1. Introduction

Prohibition of competition on company executives which may arise from contractual obligations or legislative stipulations are designed to protect and benefit all the shareholders and the company by preventing any of the executives from using insider information to start a rival business or contribute to a direct competitor, as most shareholders and executives have detailed knowledge of the company's intellectual property, trade secrets, business plans, as well as relationships with key stakeholders and access to customer lists.

In line with this goal of eliminating abuse of power arising from executive positions and preventing unfair competitive practice1, the Turkish Commercial Code numbered 6102 (“TCC”) openly stipulates the prohibition of competition on board members of joint stock companies (“JSC”), restraining the board members from (i) conducting commercial transactions within the scope of activity of the company on their or a third party's account or (ii) being a shareholder with unlimited liability of a company participating in the same main scope of activity without the general assembly's prior approval.

  1. Non-Compete Clauses for Shareholders of JSC

Despite the fact that prohibition of competition is openly stipulated for the board members of the JSC and stipulation of non-compete clauses under the articles of association for the shareholders of limited liability companies are explicitly permitted, the TCC falls silent as to the competing endeavours of JSC's shareholders. Indeed pursuant to the sole obligation principle, referring to the restriction on the shareholders on undertaking or becoming indebted to the company aside from their capital subscription, it is generally accepted that no other obligation is or can be imposed on the shareholders including the negative obligations (which would include the non-compete clauses obligating shareholders to avoid rival practices and ventures) by law. The very same principle of sole obligation also prohibits the stipulation of non-compete clauses under the articles of association of JSC for the shareholders.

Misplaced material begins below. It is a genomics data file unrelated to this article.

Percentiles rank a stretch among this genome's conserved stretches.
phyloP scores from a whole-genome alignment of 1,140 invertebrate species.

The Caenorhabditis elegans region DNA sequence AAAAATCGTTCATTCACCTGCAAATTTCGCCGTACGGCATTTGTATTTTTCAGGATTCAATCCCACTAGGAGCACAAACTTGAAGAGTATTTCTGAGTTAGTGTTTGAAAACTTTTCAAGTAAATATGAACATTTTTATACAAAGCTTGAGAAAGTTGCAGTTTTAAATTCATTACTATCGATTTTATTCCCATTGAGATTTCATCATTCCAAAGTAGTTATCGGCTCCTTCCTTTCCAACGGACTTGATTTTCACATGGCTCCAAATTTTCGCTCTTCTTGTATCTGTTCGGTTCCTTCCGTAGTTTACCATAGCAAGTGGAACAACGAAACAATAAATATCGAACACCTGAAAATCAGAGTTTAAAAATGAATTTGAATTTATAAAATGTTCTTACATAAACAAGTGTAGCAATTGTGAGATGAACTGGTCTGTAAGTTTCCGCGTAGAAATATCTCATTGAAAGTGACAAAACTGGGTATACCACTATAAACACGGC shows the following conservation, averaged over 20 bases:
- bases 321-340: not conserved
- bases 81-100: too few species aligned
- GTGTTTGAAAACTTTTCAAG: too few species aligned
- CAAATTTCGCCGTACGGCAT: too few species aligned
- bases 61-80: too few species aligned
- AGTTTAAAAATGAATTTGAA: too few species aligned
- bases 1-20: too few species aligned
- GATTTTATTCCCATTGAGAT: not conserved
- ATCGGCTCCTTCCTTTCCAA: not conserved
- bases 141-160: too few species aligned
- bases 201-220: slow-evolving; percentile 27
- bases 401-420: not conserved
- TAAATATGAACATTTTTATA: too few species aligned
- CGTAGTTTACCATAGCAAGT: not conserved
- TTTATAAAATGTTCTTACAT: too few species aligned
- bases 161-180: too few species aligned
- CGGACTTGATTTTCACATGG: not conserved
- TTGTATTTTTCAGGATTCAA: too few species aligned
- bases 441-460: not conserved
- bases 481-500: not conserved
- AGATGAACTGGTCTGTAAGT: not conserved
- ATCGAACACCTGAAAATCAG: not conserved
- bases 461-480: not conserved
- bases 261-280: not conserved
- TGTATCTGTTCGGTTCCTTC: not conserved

Given that free market and free competition are regarded as general constitutional principles in Turkish corporate law, the scope of restrictions to the individual's constitutional right to establishment arising from private contracts should be interpreted in a confining manner. Indeed, the Turkish Court of Cassation ruled that non-compete clauses prohibiting the shareholders from participating in the same scope of activity as the company for the rest of their lives could not be deemed valid2 and it is safe to say that such clauses are applicable to the extent that they conform with the doctrine of proportionality as well as being explicitly stipulated in a manner that is least damaging to the constitutional rights of the shareholders.